RINGGOLD— Janis Wilborne is taking her struggle with a debilitating, deadly disease and turning it into personal triumph.
Wilborne has Lou Gehrig’s disease— amyotrophic lateral sclerosis (ALS)— and has written a book about her experience.
Her book, “American Dreams, Temporarily Lost (4 Crisis, What Do I Do?),” has four chapters, and Wilborne hopes it will provide an intimate and inspiring journey for readers.
“I just wanted to make it personal, just me and the reader,” Wilborne said during an interview at her Ringgold home Friday. She hopes to get it published.
ALS is a progressive neurodegenerative disease that impacts nerve cells in the brain and spinal cord. Motor neurons that send impulses to muscle fibers resulting in muscle movement die, destroying the brain’s ability to initiate and control that function, according to the ALS Association website.
Early symptoms of the disease include muscle weakness, especially those involving the arms, legs, speech, breathing and swallowing, according to the ALS Association website.
Muscles atrophy and later-stage patients may become paralyzed. About 5,600 people in the United States are diagnosed with ALS each year and the condition occurs in about two per 100,000 people, with as many as 30,000 Americans suffering from the disease at any given time, according to the ALS Association website.
The average life expectancy of an ALS patient is 2-5 years from the time of diagnosis, according to the ALS website. The disease can strike anyone.
Wilborne was diagnosed with ALS several months after experiencing symptoms including back trouble, difficulty walking and leg weakness that started in Nov. 2009. She was diagnosed in January 2010.
“At the time, I thought I had something wrong with my back, my legs,” said Wilborne, who worked at Swedwood as a quality auditor until she was forced to retire due to her condition.
Wilborne lives at home in a wheelchair, under the care of her attentive, caring husband, two loyal caretakers and volunteers from Liberty Hospice in Danville.
Mindy Robertson, a volunteer with Liberty, wrote about 90 percent of Wilborne’s book while Wilborne dictated.
Krista McBride also wrote a small portion of the book under Wilborne’s dictation.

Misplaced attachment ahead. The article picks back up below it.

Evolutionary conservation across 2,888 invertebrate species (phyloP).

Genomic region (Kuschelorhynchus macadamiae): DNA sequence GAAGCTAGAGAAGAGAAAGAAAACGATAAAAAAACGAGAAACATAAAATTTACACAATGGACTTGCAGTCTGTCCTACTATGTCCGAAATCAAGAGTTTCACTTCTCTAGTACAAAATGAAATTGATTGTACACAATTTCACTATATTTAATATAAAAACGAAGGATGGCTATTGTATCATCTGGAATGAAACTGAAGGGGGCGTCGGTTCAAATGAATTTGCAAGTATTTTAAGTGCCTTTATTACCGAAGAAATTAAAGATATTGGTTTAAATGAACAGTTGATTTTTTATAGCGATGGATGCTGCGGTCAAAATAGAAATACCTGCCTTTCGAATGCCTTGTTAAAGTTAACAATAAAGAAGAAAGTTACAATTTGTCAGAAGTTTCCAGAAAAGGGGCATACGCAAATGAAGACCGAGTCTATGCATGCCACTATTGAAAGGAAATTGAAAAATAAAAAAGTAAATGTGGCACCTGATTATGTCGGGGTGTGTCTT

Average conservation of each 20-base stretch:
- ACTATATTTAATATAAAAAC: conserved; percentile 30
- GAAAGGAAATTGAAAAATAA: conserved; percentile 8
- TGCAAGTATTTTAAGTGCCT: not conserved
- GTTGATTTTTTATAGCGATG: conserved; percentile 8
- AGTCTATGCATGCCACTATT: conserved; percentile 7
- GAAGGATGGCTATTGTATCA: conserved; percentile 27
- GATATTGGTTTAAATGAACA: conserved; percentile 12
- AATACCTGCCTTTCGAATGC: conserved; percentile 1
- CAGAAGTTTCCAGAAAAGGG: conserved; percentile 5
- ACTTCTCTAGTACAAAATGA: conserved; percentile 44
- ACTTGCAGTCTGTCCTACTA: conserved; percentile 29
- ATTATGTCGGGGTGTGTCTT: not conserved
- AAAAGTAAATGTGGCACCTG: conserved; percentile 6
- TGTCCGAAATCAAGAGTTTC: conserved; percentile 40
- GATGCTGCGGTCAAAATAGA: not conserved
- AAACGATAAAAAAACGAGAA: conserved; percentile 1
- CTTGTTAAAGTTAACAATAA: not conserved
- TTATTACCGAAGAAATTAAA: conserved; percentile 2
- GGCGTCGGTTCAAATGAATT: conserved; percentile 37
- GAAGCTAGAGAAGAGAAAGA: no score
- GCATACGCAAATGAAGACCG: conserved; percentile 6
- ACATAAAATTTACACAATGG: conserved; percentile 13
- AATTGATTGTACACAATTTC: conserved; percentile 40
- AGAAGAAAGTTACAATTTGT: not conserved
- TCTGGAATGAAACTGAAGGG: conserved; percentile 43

Wilborne pays for her care through Medicare, Medicaid, Social Security and long-termdisability income from Swedwood.
Before working at Swedwood, Wilborne worked at Star Paper Tube in Danville from 1988-2006.
She was studying to be a certified nursing assistant when Swedwood offered her a job in 2008.
During an interview at Wilborne’s home, Brenda Witt, one of her caretakers, periodically brings her a cup of water. “Thank you,” Wilborne says softly after sipping it through a straw.
Wilborne’s illness manifests itself in unpleasant symptoms, including a sensation of movement under her skin.
“It’s all over your body 24/7,” she said. She has to take medication to keep calm and put herself to sleep at night. She has lost use of her legs, feet and can no longer use her hands for eating or writing. Her caregivers feed her and write for her.
She can feel the disease wreaking its destruction.
“It’s kind of like a small earthquake building up,” she said. “It’s just the neurons being destroyed.”
She has to wear an oxygen mask and be hooked to a machine so she can lie back to sleep at night. Her throat is starting to close.
“It’s part of the disease,” Wilborne said.
She has signed papers instructing medical staff “Do Not Resuscitate.”
She doesn’t want to linger hooked up to an oxygen tube. That’s not living, she said.
The book is Wilborne’s first, which she undertook after hospice nurses and volunteers asked her to consider the idea.
“I said, ‘for what?’” Wilborne recalled.
However, “I just knew, spiritually, I was in the right place,” she said.
They were amazed at her attitude, humor and laughter in the face of her illness, Wilborne said.
“I’ve gotten so attached to her,” Robertson said.
“She is just so neat and she has the best attitude.”
Wilborne draws and plays hide ‘n’seek with her grandchildren— who live in England— over Skype, Robertson said. Wilborne has two children: Kristie Wilborne Pease, who lives in England, and Barry Wilborne, who lives in Callands. She has two grandsons, Jackson and Mason.
Even while she has to endure her disease, Wilborne tries to cheer others up, Robertson said.
“She is a caring and compassionate person,” said Robertson, who visits Wilborne every weekend.
In her book, Wilborne wants to give the reader a true, one-on-one experience. It’s a small book, said Wilborne, who is not sure how many pages it includes.
“But it holds a lot,” she said.
Crane reports for the Danville Register & Bee.